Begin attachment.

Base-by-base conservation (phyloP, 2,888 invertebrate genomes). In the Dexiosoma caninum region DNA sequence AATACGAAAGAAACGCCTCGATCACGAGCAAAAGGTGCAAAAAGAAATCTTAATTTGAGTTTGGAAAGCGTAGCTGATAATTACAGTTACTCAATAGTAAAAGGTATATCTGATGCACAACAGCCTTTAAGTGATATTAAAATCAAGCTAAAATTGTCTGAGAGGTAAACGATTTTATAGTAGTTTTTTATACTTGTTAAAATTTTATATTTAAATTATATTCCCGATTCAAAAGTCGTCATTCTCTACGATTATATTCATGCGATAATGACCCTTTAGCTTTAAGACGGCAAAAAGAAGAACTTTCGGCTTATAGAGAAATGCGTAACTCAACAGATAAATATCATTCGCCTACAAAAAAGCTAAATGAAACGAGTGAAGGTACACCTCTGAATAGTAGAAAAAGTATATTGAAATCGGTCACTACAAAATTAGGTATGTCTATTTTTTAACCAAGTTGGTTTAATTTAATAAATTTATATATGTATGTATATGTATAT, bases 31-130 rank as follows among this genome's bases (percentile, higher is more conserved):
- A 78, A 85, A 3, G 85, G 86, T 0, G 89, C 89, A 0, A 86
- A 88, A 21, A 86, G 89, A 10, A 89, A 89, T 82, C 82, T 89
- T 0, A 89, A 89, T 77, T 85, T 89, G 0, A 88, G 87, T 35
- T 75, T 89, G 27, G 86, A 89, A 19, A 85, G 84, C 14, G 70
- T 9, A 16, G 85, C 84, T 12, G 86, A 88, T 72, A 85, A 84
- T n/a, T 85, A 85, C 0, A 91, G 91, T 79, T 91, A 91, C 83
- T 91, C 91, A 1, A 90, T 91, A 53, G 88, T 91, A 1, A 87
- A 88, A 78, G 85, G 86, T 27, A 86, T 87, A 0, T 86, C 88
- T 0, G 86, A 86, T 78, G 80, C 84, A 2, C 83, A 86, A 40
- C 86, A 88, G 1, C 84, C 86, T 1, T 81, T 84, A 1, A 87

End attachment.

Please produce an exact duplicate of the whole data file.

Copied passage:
Base-by-base conservation (phyloP, 2,888 invertebrate genomes). In the Dexiosoma caninum region DNA sequence AATACGAAAGAAACGCCTCGATCACGAGCAAAAGGTGCAAAAAGAAATCTTAATTTGAGTTTGGAAAGCGTAGCTGATAATTACAGTTACTCAATAGTAAAAGGTATATCTGATGCACAACAGCCTTTAAGTGATATTAAAATCAAGCTAAAATTGTCTGAGAGGTAAACGATTTTATAGTAGTTTTTTATACTTGTTAAAATTTTATATTTAAATTATATTCCCGATTCAAAAGTCGTCATTCTCTACGATTATATTCATGCGATAATGACCCTTTAGCTTTAAGACGGCAAAAAGAAGAACTTTCGGCTTATAGAGAAATGCGTAACTCAACAGATAAATATCATTCGCCTACAAAAAAGCTAAATGAAACGAGTGAAGGTACACCTCTGAATAGTAGAAAAAGTATATTGAAATCGGTCACTACAAAATTAGGTATGTCTATTTTTTAACCAAGTTGGTTTAATTTAATAAATTTATATATGTATGTATATGTATAT, bases 31-130 rank as follows among this genome's bases (percentile, higher is more conserved):
- A 78, A 85, A 3, G 85, G 86, T 0, G 89, C 89, A 0, A 86
- A 88, A 21, A 86, G 89, A 10, A 89, A 89, T 82, C 82, T 89
- T 0, A 89, A 89, T 77, T 85, T 89, G 0, A 88, G 87, T 35
- T 75, T 89, G 27, G 86, A 89, A 19, A 85, G 84, C 14, G 70
- T 9, A 16, G 85, C 84, T 12, G 86, A 88, T 72, A 85, A 84
- T n/a, T 85, A 85, C 0, A 91, G 91, T 79, T 91, A 91, C 83
- T 91, C 91, A 1, A 90, T 91, A 53, G 88, T 91, A 1, A 87
- A 88, A 78, G 85, G 86, T 27, A 86, T 87, A 0, T 86, C 88
- T 0, G 86, A 86, T 78, G 80, C 84, A 2, C 83, A 86, A 40
- C 86, A 88, G 1, C 84, C 86, T 1, T 81, T 84, A 1, A 87